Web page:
Nearly 30 years ago my good friend Marcus and I traveled past Neah Bay to the edge of the Pacific hoping to see Puffins. If I saw them they were simply dark, distant dots that quickly faded from memory. Over the years I have often thought of traveling back to the far side of the Olympic Peninsula in hopes of getting a better look, but the distance and time required has restrained my initiative. Little did I know that the Puffins would nearly come to me.
Two weeks ago while visiting Fort Warden and taking photographs from the dock that holds the Marine Science Center, I noticed a hand written sign telling about Puffin Cruises. Imagine my surprise when I learned that there were Puffins less than half an hour away! The first two cruises, sponsored by the Science Center, were scheduled for the July 4th weekend. On the afternoon of July 5th, I walked on the Keystone Ferry (from Whidbey Island) and crossed over to Port Townsend to take my first Puffin Cruise.
From the ferry deck I spotted this Tern with dinner "in-hand" and a number of Rhinoceros Auklets.
I boarded the cruise at Point Hudson Marina in Port Townsend. On the cruise to the island the Auklets were even more plentiful than on the ferry ride. Their short stubby bodies and wings made it obvious that they have adapted to diving for fish under water. On the other hand, their relatively tiny wings lifting their less than delicate bodies seems to repudiate the laws of physics.
As we neared the island, the onboard naturalist identified a Minke Whale as it swam about in Discovery Bay.
The naturalist provided a nearly constant, informative narrative about the creatures and the island. He explained that two dedicated and visionary women, Zella Schultz and Eleanor Stopps, share responsibility for the island's National Wildlife Refuge status. This status ensures that in the future the island will continue to provide a safe place for seabirds to lay their eggs and raise their young, as it did prior to Capt. Vancouver naming it Protection Island. The name refers to the fact that the island blocks the waves and the wind from coming straight into Discovery Bay, rather than the protection it provides to the eggs of the seabirds.
There is only one home left on the island, and for the rest of us we can only view the island from a distance of 200 yards or more. If you should decide to take the cruise be sure to bring your best binoculars because there is a lot to see.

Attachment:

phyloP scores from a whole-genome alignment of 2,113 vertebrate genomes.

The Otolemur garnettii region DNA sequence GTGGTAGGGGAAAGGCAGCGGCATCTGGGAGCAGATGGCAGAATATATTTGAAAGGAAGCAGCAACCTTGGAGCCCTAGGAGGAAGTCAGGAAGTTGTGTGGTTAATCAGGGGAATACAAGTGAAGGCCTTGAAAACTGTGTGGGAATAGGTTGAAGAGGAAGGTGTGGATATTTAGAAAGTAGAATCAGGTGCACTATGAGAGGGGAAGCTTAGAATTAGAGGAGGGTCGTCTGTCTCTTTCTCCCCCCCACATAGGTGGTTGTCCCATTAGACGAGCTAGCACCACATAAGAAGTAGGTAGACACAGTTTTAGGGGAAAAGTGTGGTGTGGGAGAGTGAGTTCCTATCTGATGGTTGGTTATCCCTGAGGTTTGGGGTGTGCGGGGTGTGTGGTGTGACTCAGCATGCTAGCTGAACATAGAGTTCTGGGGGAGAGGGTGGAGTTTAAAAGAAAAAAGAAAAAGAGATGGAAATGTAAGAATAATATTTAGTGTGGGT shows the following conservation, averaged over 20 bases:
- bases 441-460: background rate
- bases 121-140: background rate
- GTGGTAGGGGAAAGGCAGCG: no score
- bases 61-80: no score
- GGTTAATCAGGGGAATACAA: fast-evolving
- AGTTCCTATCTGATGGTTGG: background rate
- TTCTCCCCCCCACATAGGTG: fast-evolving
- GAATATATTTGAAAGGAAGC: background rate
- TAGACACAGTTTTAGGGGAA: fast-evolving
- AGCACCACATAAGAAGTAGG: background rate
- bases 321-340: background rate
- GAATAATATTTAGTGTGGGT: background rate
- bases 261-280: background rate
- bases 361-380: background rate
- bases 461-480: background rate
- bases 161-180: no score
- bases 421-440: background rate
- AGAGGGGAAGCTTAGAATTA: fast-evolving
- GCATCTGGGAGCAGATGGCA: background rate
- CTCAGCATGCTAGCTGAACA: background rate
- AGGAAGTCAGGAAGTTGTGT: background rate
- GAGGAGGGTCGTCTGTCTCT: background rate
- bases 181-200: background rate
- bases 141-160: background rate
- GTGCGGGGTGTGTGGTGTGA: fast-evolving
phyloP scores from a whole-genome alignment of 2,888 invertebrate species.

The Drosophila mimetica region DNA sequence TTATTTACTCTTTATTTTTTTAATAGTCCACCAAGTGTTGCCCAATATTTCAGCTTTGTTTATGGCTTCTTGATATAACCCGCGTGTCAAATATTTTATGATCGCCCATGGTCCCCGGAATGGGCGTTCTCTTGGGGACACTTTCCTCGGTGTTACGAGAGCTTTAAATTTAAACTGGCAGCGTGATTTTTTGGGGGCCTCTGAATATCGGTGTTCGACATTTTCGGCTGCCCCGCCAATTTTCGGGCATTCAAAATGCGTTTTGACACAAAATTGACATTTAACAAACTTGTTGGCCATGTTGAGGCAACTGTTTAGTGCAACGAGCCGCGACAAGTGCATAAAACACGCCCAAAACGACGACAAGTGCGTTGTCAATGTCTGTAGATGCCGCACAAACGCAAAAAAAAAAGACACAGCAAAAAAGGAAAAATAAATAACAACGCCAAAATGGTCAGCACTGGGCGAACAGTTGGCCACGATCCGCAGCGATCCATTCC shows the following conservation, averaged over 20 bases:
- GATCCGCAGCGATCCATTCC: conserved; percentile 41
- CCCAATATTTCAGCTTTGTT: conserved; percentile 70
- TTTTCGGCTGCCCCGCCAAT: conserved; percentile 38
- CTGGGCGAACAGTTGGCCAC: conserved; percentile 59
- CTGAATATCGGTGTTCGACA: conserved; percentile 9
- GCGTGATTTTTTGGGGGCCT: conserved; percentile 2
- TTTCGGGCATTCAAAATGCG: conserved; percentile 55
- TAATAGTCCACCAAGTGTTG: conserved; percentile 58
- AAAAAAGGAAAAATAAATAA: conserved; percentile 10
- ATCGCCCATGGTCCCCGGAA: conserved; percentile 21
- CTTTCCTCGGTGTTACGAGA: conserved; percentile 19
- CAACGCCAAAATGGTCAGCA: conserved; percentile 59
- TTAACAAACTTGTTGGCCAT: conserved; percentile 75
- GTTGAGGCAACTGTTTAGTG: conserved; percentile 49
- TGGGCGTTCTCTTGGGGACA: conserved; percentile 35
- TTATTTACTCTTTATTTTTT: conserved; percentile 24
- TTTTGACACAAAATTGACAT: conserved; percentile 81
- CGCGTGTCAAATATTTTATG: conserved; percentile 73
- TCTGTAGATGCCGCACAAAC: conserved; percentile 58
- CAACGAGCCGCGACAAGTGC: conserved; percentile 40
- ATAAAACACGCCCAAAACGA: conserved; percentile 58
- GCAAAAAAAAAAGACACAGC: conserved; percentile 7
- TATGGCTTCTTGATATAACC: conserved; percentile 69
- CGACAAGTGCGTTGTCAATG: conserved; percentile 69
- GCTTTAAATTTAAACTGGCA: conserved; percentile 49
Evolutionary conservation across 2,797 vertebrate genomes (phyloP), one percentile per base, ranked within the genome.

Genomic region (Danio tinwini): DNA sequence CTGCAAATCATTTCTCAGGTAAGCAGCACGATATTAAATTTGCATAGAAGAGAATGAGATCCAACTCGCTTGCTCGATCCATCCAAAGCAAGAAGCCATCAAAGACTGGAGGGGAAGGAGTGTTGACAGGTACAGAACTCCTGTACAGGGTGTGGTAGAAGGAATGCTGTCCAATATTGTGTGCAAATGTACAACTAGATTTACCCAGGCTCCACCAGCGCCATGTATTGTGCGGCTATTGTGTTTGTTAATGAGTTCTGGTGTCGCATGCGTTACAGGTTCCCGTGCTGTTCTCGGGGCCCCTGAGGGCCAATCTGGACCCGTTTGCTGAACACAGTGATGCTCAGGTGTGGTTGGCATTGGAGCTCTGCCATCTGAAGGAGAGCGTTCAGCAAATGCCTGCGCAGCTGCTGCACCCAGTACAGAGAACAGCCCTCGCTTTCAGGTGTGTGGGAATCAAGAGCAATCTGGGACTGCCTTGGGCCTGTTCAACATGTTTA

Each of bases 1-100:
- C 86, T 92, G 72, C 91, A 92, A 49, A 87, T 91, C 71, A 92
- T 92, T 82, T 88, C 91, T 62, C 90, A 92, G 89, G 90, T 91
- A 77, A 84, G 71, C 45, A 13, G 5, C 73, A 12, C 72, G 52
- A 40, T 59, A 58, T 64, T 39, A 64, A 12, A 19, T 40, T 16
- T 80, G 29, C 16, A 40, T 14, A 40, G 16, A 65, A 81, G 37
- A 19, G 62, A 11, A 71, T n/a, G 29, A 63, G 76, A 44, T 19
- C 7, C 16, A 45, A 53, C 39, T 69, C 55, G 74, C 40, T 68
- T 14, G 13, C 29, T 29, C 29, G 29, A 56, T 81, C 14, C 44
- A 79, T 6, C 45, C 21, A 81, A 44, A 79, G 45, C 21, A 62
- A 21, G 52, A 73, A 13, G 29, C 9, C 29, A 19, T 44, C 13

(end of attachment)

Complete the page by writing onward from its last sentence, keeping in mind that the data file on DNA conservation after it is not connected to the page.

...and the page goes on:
The naturalist explained that deer regularly swim back and forth between the island and the mainland. Luckily, they are not a danger to the nesting birds or any of the other wildlife on the island.
What might appear to be driftwood on the beach turns out to be seals with their young. The pups appear to be fairly safe as long as they stay close to the adults.
Bald Eagles wait and watch for food. An isolated young seal might be just the meal they desire.
This eagle in the cave also seemed a bit odd to the seal watching from the water.
The biggest surprise of the cruise was sighting a pair of endangered Marbled Murrelets.
None-the-less the stars of the island show were these Tufted Puffins. The surprising brightness of their large bills and…
…the startling off-white tuffets of feathers behind their heads make them one of the oddest and most appealing creatures on earth.
The body design and wing span of the Tufted Puffin is very similar to the closely related Rhinoceros Auklet.
Speaking of design, on the way home I noticed a Nissan Juke that reminded me of a Puffin. I would love to see a Juke painted with the Puffin's color scheme.
Someone on our cruise mentioned that they thought these two birds were both males because of their coloring. Reviewing a fellow traveler's Sibley Guide showed no distinction between male and female birds. Cornell does point out that they are much less colorful when not in breeding plumage.
Even though Puffins are plentiful, they spend most of their lives at sea and only return to land to lay eggs and raise their young. Since their eggs (often only one) are laid in burrows in the ground they can be easily destroyed by a number of different mammals, which is why places like Protection Island are very special and unique.
To visit this treasure that is practically on your doorstep (As the crow flies it is closer is to Seattle than Olympia.) check out this link to Puget Sound Express. There are only 3 weekends left.
Have a great day on Union Bay or Beyond!
This is a less than perfect photo but there is enough information to identify both of these birds, however maybe not the fish in the mouth of the first one. There are better photos with the names of these birds in either this post or the prior one, Can you tell what they are?